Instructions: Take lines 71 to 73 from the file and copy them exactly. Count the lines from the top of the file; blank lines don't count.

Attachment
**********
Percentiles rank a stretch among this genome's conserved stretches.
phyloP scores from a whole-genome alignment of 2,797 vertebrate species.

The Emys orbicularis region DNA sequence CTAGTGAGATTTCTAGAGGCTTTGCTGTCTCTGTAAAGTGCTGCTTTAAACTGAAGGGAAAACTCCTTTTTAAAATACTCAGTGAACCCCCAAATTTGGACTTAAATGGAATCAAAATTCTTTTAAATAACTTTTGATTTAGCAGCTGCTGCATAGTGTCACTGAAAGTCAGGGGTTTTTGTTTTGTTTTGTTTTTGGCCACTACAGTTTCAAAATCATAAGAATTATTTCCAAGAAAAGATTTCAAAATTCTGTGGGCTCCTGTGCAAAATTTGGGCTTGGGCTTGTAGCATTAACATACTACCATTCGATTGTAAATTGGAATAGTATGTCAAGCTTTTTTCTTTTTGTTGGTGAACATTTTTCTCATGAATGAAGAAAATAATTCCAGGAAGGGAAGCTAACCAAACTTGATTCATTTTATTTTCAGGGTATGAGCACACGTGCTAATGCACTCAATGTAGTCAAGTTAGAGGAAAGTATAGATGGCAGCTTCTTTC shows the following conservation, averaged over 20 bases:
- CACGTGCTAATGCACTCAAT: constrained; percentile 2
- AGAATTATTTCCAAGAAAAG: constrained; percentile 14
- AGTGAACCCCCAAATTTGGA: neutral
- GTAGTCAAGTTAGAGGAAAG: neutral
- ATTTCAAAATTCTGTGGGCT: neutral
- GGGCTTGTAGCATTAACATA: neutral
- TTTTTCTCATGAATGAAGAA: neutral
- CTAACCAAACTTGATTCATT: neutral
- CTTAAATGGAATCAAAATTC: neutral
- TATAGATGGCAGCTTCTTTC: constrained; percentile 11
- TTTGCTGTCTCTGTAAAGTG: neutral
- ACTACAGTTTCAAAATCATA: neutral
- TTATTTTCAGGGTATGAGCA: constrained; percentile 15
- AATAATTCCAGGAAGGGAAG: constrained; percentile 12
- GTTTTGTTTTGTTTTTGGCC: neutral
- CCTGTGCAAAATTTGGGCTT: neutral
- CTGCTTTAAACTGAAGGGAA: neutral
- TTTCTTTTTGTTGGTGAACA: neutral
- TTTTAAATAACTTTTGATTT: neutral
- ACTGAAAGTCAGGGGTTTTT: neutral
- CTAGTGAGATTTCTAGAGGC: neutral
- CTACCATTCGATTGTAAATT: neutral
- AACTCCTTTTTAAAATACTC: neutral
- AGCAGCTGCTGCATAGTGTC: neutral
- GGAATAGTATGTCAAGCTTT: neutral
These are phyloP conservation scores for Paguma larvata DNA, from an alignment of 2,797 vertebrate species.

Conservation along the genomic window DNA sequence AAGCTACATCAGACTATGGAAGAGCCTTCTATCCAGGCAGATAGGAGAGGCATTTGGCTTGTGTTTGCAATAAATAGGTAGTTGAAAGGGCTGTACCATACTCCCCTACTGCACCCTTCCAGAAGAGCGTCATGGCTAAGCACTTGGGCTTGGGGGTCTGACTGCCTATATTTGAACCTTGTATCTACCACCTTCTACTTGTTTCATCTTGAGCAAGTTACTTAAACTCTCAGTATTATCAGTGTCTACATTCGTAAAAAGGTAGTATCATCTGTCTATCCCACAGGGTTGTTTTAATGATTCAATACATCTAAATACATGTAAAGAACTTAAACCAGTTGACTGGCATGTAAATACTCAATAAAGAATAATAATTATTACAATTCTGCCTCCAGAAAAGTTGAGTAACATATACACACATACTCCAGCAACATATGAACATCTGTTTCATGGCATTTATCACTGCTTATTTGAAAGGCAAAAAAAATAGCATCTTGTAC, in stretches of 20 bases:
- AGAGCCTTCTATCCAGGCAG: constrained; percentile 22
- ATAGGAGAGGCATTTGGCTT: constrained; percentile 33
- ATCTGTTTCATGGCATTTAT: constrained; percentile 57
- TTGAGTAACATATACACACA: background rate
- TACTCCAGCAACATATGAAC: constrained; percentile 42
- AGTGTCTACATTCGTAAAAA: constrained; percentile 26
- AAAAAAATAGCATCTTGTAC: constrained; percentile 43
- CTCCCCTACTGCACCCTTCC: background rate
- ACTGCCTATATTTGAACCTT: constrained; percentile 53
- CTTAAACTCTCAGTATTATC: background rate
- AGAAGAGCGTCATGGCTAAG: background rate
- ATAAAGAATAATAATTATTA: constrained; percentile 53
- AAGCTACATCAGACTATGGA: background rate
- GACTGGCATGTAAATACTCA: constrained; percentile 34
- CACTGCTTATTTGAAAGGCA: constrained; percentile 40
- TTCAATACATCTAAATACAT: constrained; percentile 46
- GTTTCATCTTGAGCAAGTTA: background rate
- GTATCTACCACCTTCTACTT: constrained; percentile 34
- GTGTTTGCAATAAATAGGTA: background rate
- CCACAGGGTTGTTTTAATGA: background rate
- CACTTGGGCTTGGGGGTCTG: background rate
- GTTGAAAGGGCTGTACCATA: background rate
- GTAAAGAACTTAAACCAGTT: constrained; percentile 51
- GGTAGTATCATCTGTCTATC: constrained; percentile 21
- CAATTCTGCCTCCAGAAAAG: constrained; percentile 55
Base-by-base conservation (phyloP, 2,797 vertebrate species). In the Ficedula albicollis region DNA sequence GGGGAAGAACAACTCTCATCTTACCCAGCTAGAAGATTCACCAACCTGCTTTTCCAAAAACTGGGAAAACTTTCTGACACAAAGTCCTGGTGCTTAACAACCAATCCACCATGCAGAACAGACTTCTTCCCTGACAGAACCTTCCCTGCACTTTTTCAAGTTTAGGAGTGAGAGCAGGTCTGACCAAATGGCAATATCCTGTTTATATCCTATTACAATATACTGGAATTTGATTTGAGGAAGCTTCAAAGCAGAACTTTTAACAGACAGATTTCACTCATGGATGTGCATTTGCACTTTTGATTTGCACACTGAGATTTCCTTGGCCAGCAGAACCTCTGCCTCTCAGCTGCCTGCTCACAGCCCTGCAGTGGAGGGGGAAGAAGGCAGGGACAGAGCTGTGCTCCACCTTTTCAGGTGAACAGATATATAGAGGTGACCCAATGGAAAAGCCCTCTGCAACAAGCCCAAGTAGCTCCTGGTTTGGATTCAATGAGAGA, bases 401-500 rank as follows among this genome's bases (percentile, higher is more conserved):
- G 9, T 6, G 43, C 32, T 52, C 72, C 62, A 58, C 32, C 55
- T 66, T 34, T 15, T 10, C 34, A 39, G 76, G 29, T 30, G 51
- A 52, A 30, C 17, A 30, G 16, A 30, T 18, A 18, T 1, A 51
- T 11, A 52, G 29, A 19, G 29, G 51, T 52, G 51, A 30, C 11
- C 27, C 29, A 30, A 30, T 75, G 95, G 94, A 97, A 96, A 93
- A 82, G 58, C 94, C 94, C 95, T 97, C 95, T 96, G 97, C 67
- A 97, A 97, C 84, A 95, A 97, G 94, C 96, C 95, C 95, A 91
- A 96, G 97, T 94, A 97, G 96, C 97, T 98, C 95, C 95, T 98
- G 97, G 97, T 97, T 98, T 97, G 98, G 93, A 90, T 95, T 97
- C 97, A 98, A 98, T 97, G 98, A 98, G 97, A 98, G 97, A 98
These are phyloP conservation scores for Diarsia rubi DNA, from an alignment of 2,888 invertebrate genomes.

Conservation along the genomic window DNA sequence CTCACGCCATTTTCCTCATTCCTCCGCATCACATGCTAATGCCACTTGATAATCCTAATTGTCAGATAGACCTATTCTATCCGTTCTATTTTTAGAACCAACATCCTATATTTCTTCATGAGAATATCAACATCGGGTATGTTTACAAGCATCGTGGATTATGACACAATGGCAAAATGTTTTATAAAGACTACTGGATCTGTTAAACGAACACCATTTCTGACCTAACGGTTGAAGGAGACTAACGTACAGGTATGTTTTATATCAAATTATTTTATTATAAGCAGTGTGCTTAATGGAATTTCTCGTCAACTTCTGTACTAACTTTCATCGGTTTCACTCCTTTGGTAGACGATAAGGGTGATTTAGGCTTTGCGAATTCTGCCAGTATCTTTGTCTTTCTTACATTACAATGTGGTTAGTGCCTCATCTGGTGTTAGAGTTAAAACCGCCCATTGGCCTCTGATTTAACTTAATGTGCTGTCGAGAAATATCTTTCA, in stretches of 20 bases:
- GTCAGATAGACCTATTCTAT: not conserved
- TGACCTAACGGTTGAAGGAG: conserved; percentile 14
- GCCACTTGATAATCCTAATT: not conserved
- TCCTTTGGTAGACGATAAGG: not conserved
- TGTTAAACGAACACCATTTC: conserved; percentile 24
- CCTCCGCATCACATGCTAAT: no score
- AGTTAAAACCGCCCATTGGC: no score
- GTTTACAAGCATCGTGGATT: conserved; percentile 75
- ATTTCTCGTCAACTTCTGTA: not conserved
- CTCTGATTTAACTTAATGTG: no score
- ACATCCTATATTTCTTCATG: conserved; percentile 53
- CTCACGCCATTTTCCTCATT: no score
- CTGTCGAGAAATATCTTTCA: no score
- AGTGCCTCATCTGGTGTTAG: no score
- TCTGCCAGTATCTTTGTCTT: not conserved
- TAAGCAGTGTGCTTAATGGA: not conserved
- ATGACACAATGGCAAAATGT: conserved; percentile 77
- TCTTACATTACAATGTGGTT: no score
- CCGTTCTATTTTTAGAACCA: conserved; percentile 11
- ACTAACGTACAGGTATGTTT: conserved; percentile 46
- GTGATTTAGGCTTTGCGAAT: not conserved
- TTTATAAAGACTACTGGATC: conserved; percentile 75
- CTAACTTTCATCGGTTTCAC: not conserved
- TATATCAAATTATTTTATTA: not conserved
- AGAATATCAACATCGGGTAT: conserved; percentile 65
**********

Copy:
- GCCACTTGATAATCCTAATT: not conserved
- TCCTTTGGTAGACGATAAGG: not conserved
- TGTTAAACGAACACCATTTC: conserved; percentile 24